The Shelby County Trustee’s office is out of the Vasco Smith County Administration Building and in the county government building across Second Street at 157 Poplar Ave.
The Vasco Smith County Administration Building, far right, is in need of repairs. The building dates from the 1960s.
(Photo: Lance Murphey)
The last workers and their boxes were moved the week before Easter.
“We’re all under one roof now. We do have signs at our old location and signs at our new location,” Trustee David Lenoir said of the switch, which affects not only employees but also citizens. “We went from two floors, really one-and-a-half floors, in the old space to three-and-a-half floors over here.”
The renovated building at 157 Poplar is older than the county administration building built in the mid-1960s. It was the first site for some parts of county government as city and county government began to outgrow the Shelby County Courthouse, which was the seat of both governments for most of the first half of the 20th century.
The administration building at 160 N. Main St. is one of several government buildings – including City Hall and the Odell Horton-Clifford Davis Federal Building and the Donnelly J. Hill State Office Building – that were constructed at about the same time as part of a civic center plaza plan of the early 1960s.
When climatologist Iben Browning predicted Memphis would be hit by a major earthquake on Dec. 3, 1990, then-Shelby County Mayor Bill Morris famously marked the passing of the predicted quake time by telling a group of reporters, local and national, at The Racquet Club of Memphis, “Now if you will excuse me, I am going back to work in my low-bid government office building.”
The plaza outside the county building these days is in better shape than parts of the building itself, according to a recent briefing Shelby County Commissioners got this month from Cliff Norville, deputy administrator of county support services.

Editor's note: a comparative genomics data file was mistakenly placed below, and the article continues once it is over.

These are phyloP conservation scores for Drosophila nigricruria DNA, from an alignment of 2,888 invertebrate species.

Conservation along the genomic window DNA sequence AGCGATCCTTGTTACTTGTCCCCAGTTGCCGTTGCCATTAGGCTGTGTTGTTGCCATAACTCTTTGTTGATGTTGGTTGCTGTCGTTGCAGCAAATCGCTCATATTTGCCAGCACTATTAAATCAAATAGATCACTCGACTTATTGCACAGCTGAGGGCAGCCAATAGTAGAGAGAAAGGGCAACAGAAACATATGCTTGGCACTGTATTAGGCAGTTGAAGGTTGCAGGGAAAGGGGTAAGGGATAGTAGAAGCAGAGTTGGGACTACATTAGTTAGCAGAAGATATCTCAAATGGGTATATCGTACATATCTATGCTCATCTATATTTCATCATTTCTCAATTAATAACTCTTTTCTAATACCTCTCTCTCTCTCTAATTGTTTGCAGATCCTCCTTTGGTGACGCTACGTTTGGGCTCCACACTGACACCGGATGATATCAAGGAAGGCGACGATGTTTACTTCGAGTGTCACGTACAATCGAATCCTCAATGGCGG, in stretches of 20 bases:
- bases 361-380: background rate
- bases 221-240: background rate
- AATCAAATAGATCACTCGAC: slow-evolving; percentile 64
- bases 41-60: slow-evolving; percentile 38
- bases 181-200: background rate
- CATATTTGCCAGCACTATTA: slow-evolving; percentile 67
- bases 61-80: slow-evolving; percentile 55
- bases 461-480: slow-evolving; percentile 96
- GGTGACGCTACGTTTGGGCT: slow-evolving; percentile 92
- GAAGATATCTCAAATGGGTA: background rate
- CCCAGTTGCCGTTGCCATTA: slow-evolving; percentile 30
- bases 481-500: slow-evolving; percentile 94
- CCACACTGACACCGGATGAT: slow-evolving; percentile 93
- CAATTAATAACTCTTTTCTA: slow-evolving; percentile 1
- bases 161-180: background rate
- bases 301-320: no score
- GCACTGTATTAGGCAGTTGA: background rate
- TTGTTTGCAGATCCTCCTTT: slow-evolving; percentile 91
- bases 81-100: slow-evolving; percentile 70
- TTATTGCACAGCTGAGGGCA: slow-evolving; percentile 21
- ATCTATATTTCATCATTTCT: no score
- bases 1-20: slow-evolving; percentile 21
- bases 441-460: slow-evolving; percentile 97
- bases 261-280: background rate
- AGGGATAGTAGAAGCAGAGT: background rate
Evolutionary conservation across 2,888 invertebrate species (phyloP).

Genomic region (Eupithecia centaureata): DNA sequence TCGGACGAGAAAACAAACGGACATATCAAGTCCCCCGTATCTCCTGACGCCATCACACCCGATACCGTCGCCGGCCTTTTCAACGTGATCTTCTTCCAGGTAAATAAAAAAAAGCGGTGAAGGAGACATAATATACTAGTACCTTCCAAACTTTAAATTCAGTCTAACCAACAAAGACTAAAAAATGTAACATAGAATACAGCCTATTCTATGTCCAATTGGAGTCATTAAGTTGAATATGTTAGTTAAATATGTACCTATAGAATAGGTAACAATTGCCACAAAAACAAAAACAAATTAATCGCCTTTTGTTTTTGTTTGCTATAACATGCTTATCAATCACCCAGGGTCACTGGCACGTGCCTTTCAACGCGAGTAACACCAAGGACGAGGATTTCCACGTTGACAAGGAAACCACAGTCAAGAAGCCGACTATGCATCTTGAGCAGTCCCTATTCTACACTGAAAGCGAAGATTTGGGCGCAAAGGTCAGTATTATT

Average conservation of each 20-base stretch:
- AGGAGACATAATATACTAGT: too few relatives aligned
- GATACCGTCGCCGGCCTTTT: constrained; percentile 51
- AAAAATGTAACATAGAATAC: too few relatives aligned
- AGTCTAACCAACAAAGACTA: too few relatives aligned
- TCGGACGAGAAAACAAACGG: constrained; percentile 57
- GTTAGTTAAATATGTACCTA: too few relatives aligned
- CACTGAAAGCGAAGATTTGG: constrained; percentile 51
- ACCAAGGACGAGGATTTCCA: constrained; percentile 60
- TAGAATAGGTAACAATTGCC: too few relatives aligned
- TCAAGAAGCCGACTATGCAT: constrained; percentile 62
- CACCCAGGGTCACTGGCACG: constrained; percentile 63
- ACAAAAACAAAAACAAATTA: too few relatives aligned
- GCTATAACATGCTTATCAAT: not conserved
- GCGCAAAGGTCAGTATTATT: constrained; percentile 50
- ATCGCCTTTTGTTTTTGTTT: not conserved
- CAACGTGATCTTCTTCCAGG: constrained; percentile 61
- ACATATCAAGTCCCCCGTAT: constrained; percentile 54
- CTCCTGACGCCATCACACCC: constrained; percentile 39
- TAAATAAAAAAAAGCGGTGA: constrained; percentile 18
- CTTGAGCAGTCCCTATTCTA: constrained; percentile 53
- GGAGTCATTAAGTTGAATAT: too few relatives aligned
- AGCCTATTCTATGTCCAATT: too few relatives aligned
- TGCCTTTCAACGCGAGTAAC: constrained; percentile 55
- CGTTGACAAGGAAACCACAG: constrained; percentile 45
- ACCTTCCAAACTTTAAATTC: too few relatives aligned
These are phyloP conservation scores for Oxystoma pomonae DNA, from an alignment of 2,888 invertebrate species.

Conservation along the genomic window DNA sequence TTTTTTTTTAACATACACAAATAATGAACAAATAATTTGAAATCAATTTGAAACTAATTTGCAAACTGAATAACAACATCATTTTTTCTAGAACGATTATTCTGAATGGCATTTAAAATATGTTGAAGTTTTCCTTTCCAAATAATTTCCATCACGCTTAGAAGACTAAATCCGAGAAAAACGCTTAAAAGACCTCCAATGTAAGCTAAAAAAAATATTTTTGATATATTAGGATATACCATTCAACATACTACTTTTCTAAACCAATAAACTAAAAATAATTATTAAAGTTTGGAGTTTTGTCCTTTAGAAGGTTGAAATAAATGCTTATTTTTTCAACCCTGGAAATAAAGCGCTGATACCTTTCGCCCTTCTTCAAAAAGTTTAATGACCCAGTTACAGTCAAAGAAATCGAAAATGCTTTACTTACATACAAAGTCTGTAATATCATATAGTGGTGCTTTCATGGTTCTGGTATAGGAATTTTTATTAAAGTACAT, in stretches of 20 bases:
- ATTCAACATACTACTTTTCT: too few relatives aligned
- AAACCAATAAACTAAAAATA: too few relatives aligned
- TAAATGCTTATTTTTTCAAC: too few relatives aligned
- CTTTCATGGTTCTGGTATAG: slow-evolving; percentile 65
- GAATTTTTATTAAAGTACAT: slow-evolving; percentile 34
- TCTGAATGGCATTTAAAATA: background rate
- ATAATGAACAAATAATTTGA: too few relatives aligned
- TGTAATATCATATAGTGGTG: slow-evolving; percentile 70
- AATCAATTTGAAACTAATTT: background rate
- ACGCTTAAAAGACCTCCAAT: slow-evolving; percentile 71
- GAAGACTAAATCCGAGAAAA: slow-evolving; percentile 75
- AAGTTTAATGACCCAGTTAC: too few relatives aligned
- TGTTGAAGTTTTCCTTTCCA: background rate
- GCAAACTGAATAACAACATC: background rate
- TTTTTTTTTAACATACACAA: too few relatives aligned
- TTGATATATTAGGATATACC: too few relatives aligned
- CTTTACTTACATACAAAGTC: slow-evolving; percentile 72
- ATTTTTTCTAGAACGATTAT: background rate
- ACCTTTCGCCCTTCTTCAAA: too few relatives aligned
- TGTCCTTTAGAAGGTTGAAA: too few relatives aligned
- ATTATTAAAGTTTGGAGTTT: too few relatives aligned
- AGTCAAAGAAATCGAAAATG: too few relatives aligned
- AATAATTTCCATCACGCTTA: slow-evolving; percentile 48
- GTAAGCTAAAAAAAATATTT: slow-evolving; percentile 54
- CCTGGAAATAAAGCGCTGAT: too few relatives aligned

The plaza has finally been evened out after years of barricades around the uneven concrete slabs now made even.
“We have an inventory of buildings that are old. The average age of our primary office buildings is over 60 years old,” Norville said of the eight buildings under support services maintenance. “In many of our buildings we are well beyond the useful age and it’s costing us.”
The cost is, in part, in monthly utility bills.
“The average office building in the state of Tennessee runs a utility bill of between $2 and $2.50 per square foot,” Norville said before turning to the county administration building. “We are close to $4 a square foot in this building.”
The HVAC system in the building featuring bench seat air conditioning units that line the walls are also not the most efficient use of space.
“You can go around the perimeter of the building and see our air conditioning,” Norville told commissioners in their committee room. “That eats up two feet on each wall of the building. When you remove all of that, it’s surprising. It adds up to almost an entire floor of the building consumed by that air conditioning system along the wall.”
Norville outlined plans for the renovation of the county building as well as a redundant air conditioning plan and loop for five of the buildings that became a priority when the Shelby County Courthouse chiller failed several years ago during the worst of the summer heat. To keep the courts up and running, lines to the courthouse were run from a temporary trailer parked outside the 100-year-old building.
The chiller in the Criminal Justice Center was upgraded after a similar failure six to seven years ago.
“It’s the most efficient and it’s the newest,” Norville said as he acknowledged the chiller and cooling tower in the courthouse are close to running afoul of the building’s designation on the National Register of Historic Places.
The idea is for the chiller plant at 201 Poplar Ave. to run all five buildings in the loop and the chillers in each building would become the back-up systems. Other parts of the Criminal Justice Center, however, are showing their age of more than 30 years.
The biggest issue, according to Norville, is courtrooms in the lower level of the CJC.
“The waterproof membrane that keeps water out of that underground area has failed us in many places. And we routinely have water damage in the lower level,” he said.
“That’s not going to be an easy pill to swallow,” he added, referring to the cost the county will be asked to program into future budget years.
The generators are as old as the CJC, which means parts aren’t made for them anymore. Norville’s department recently bought the last manifold it could find in the U.S.